Virtual Currency (including cryptocurrency, virtual assets, and “value that substitutes for currency”)

Virtual currency is a fascinating area, especially as it pertains to cybercrime, money laundering, anti-money laundering (AML), law enforcement, consumer protection, and regulation. It is something I have written, spoken, and frequently teach about, so I decided to compile a summary of points and references. This will get you started with your own research, and be a guide for my next talk.

My experience with virtual currency started in 2005, when I started investigating massive cybercrime data trafficking and money laundering (the “Western Express case”). During that investigation, I reviewed hundreds of thousands of virtual currency transactions, related communications, and the global flow of funds (you can read more about this in my second book, Cybercrime Investigations).

First, remember that virtual currency is privately created and is not a “real” currency. It is not an official currency like “fiat currency” issued by a government (e.g. U.S. Dollars or Euros). Nevertheless, the value that virtual currency can store and transfer is real.

Terminology can be important, especially where laws and regulations are involved. With the first regulations, the term “virtual currency” became appropriate, and was used by the Financial Crimes Enforcement Network (FinCEN), New York State Department of Financial Services, and Financial Action Task Force (FATF). The term made sense when you consider that “currency” is defined as the official currency of a government (“fiat currency”), thus if a private party issues something that seems like “currency” it cannot be a “real” currency but instead a “virtual currency”. Terminology has continued to evolve. Some of these “virtual currencies” were being used like a security or other asset, and perhaps some issuers wanted to escape a regulation that targeted “virtual currency”. In June 2019, FATF started migrating to the term “virtual asset,” which makes sense if you consider that the lines between a currency, commodity, investment, and property are blurred with some of these virtual products. Also at that time, FinCEN made use of the phrase “value that substitutes for currency” which points us to the heart of the issue and what needs to be focused on for AML purposes (value). Of course, this space is evolving, different people and organizations use different words to describe the same things, and for a variety of reasons. The definitions to be watched most closely are those in the laws and regulations that apply to you or your organization.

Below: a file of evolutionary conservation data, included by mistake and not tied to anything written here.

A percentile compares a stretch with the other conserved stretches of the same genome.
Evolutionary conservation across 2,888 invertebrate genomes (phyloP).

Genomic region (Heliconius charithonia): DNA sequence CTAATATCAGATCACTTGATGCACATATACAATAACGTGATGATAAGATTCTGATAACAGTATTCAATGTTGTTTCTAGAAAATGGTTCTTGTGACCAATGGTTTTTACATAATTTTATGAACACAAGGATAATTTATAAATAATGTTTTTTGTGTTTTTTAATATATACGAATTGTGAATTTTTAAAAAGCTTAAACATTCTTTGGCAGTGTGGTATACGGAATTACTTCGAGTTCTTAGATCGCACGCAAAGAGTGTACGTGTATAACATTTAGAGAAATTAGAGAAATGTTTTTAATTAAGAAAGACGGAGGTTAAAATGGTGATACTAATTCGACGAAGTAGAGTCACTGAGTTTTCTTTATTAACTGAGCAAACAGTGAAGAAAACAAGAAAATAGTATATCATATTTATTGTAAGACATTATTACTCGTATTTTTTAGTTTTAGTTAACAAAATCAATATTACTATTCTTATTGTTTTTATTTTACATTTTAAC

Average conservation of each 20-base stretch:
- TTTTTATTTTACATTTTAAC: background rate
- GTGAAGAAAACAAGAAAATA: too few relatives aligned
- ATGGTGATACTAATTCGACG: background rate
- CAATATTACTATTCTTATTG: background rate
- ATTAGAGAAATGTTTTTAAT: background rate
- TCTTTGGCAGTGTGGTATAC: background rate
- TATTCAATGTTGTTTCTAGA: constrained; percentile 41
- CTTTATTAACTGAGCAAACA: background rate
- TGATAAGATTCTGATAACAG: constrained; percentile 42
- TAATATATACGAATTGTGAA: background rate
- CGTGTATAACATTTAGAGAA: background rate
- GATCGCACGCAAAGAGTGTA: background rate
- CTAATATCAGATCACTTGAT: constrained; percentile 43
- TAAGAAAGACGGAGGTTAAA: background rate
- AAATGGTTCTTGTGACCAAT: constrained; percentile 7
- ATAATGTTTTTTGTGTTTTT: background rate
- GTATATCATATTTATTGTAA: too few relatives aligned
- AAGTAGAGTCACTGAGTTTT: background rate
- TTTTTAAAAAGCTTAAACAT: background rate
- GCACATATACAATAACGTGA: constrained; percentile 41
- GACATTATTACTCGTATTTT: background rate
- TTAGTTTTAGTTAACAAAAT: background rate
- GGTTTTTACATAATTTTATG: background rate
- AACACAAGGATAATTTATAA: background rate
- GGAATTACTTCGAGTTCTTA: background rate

“Cryptocurrencies” such as Bitcoin are one type of virtual currency. Cryptocurrencies are unique in certain ways and present new issues. But because they have many characteristics in common with other virtual currencies, there is much to learn from history there. Since cryptocurrencies are a subset of the broader category of virtual currencies, from an AML and regulatory perspective, it makes more sense to focus on the broader categories, and the transfer of value.

As you will see from some of my articles and my new book on Cybercrime Investigations, I had an amazing opportunity to learn about virtual currencies in its early days, in a stellar prosecutor’s office with a fantastic team. I have an opinion and perspective, and my focus is typically the risks and threats, how criminals and money launderers abuse virtual currency and cryptocurrency, and how cybercriminals use virtual currency in connection with their activities. Of course, virtual currency is not per se bad. And we should recognize that all forms of value and value transfer (cash, banks, etc.) are exploited by criminals, used to facilitate criminal activity, for money laundering, and for investor fraud. That said, I usually leave it to others to expound on the benefits of virtual currencies.

Here are a few important points on virtual currencies.

  1. The first virtual currency that was adopted for widespread use was Egold, invented in 1996. Webmoney was created in 1998. Thus, virtual currency is not as new as many think.
  2. Since then, we have learned many lessons about how criminals will abuse virtual currency and other forms of value transfer.
  3. Terminology may vary depending on person, organization, law, and regulation.
  4. Cryptocurrencies are one type of virtual currency (a subset).
  5. For AML purposes, look to the transfer of value, and focus less on idiosyncrasies in terminology and technology.
  6. All forms of value will be misused for criminal purposes. Virtual currency is no exception.
  7. Bitcoin was the first “cryptocurrency” virtual currency, and many others have been created in its likeness. It is decentralized, without a central administrator.
  8. Cryptocurrencies add new dimensions to virtual currency. It uses a decentralized ledger (bookkeeping) system, rather than keeping a centralized database. It uses blockchain technology.
  9. “Decentralized” cryptocurrencies like Bitcoin create AML, regulatory, and law enforcement challenges. But not every “cryptocurrency” is truly and fully decentralized in its administration.
  10. The use of virtual currencies as an “investment” creates a new challenge. There will be highly sophisticated investors, including those who can create and move the markets. There will also be unsophisticated investors. Criminals will establish Ponzi-type schemes. Well meaning currencies will go bust. Some people will lose money, some will make money.

Of course, this is not legal or consulting advice, nor is it tailored to your circumstances, and this area is evolving rapidly.

This article is also available at my website (is probably kept more up to date there), and has many references for your further research, so please go to:

Originally posted February 2019, updated 03/03/2021.

Attorney, consultant, author, speaker. Cybersecurity, investigations (including of cybercrime), and more. Find me at